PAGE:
When Michael Joyce of Los Angeles serves, when he tosses the ball and his face rises to track it, it looks like he’s smiling, but he’s not really smiling — his face’s circumoral muscles are straining with the rest of his body to reach the top of the ball at the top of the toss’s rise.
Joyce is not a member of the game’s elite a la Ashe en route to the U.S. Open title, but “the 79th best tennis player on planet earth” toiling in the pre-tournament qualifying rounds of U.S. Open warm-up event, the Canadian Open. Like McPhee, Wallace is interested in those levels of the game, but, more literally, as in the mountains beyond mountains of tennis’s pecking order. The ex-junior standout Wallace remains an avid player. He packs his racket for Montreal, fancying he can hold his own on the practice court with some “hot young U.S pros,” then documents his “awe and sad surprise” at beholding Joyce in action:

“This is a man who, at full run, can hit a fast-moving tennis ball into a one-foot square area 78 feet away over a yard-high net, hard. He can do this something like 90% of the time.”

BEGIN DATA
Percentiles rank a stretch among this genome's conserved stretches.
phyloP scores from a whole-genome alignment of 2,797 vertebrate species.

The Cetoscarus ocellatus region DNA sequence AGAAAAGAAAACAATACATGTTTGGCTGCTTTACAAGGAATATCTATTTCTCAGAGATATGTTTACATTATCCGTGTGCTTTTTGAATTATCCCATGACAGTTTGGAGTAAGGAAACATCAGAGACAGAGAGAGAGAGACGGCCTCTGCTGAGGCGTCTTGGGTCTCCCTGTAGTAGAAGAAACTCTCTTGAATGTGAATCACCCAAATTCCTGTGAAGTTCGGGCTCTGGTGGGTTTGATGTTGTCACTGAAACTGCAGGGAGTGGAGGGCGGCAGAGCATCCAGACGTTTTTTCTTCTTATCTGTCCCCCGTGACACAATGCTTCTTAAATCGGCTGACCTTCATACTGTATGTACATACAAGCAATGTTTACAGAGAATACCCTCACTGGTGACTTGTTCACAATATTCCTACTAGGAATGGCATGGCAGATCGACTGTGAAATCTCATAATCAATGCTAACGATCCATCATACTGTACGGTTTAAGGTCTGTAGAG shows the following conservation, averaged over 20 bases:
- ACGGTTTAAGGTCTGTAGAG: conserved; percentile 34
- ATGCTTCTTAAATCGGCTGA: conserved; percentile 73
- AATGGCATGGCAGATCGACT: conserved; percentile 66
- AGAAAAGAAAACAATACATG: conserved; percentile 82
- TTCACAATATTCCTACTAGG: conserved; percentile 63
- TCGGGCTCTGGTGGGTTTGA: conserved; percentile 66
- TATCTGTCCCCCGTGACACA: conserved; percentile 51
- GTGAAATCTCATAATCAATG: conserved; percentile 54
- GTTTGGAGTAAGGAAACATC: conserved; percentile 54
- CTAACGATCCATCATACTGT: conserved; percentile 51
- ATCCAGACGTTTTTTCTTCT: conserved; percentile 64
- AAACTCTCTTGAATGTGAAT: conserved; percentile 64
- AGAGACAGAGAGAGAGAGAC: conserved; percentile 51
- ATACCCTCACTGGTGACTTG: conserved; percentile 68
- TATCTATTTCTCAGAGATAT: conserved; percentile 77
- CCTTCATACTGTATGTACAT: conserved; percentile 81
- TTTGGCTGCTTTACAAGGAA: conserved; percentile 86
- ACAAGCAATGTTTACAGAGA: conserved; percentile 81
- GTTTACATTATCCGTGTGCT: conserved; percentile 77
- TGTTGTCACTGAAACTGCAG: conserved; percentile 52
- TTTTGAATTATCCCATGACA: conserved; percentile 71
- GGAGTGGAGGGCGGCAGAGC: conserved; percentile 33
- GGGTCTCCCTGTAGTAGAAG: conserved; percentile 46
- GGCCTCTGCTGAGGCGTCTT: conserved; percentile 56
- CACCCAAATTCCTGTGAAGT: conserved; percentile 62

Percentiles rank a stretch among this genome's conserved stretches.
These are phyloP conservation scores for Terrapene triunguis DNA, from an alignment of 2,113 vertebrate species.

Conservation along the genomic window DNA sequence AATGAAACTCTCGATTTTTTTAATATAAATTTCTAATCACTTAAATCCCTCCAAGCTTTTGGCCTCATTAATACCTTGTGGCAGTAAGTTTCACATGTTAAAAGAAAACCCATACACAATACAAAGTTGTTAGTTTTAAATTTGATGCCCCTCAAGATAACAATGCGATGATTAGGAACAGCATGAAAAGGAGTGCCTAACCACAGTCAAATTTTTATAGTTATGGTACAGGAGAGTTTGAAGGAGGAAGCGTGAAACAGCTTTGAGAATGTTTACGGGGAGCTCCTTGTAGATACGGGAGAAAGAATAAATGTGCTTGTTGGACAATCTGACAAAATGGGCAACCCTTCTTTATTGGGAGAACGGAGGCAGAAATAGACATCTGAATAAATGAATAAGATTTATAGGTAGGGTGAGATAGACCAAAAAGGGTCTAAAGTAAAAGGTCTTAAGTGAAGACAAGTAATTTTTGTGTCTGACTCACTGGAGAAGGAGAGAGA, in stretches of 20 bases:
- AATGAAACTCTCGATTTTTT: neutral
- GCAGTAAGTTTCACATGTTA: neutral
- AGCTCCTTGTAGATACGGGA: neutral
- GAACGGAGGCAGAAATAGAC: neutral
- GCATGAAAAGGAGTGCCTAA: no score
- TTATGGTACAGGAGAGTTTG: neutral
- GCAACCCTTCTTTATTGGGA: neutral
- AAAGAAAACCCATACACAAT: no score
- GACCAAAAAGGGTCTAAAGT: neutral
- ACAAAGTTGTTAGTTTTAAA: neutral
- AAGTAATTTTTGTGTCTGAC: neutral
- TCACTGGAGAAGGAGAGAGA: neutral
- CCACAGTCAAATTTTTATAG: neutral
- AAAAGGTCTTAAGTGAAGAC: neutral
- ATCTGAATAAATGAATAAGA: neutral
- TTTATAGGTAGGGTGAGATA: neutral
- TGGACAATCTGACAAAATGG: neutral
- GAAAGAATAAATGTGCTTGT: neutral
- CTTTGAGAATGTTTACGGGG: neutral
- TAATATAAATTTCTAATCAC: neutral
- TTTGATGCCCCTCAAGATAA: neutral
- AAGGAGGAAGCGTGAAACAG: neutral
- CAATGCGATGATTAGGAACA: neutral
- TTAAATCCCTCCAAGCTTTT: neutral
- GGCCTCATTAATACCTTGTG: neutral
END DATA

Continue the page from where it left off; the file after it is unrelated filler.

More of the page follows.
The difference of degree is such that it is a difference of kind. “I do not play and never have played the same game as these low-ranked pros.”

Still, even this altitudinous level is a foothill compared to the game’s summit. Wallace documents the small deficits that add up to a gulf between Joyce (who made it to the second round of the main draw in Montreal and topped out as world number 62 a few months later) and then-top-ranked male Andre Agassi — the fleetness of foot that is a half-step slower, the timing a hair off, the kink in his backhand versus Agassi’s fluid stroke.